Breaking The Silence

Dave of MacRaven makes an observation that hadn’t occurred to me.

I couldn’t even exist as a dhimmi in an Islamic state: as a Heathen, I’d be forced to convert or be killed. The subservient dhimmi status only applies to “People of the Book”, i.e. Christians and Jews. Kaffirs like me – well, the Koran recommends beheading.

Islam never underwent the period that Christianity did of Reformation and internal Holy War. In the West, that religious cataclysm from the fifteenth to the seventeenth centuries led directly to the Enlightenment, and the Enlightenment led to a severe curtailment in the mixing of politics and religion. Mainstream Islam is very similar in political outlook to Christian Reconstructionism, in that both ultimately envision a “godly” state, complete with enforcement of “gods” laws.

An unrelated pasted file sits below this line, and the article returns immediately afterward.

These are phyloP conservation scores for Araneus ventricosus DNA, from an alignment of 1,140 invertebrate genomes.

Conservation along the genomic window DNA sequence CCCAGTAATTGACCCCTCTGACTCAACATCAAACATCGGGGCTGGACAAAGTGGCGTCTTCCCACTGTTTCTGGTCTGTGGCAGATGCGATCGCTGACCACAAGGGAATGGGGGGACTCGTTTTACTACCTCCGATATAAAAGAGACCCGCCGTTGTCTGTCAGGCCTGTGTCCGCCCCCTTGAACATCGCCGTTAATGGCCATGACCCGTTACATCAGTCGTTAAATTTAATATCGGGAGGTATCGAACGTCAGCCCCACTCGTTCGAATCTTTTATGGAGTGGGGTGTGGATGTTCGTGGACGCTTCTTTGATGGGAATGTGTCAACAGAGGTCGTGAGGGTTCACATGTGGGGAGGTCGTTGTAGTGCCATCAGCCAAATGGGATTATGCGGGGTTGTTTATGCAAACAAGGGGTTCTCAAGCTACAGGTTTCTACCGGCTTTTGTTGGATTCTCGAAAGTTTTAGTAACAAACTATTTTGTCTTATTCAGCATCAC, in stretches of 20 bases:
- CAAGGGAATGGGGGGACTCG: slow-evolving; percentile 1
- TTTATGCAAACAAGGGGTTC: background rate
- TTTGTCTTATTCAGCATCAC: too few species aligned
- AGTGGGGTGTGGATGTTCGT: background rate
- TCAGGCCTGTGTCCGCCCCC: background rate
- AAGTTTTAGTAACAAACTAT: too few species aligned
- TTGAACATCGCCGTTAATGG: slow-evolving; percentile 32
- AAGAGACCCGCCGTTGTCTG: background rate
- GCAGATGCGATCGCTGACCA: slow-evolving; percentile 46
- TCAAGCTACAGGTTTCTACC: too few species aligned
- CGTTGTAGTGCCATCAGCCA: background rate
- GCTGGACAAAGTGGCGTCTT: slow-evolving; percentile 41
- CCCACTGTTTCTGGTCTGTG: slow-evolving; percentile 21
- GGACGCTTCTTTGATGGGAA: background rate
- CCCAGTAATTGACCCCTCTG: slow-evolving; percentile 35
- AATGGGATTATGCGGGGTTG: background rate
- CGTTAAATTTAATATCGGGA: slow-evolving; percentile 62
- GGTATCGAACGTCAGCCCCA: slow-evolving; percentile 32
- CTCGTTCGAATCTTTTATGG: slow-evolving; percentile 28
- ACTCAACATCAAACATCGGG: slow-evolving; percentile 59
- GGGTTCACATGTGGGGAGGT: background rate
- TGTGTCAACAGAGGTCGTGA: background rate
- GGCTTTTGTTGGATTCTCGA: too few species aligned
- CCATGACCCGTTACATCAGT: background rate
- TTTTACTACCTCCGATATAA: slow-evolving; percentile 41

Note that Christianity has a “reconstruction” movement trying to inject religious law back into the secular state. Islam needs no such reconstruction, as it’s never been “deconstructed”. Unless and until Islam changes its basic character, which is that of a warrior religion with “conversion” by the sword an accepted norm, they will remain a threat to the ideals of a secular state, and to religious liberty.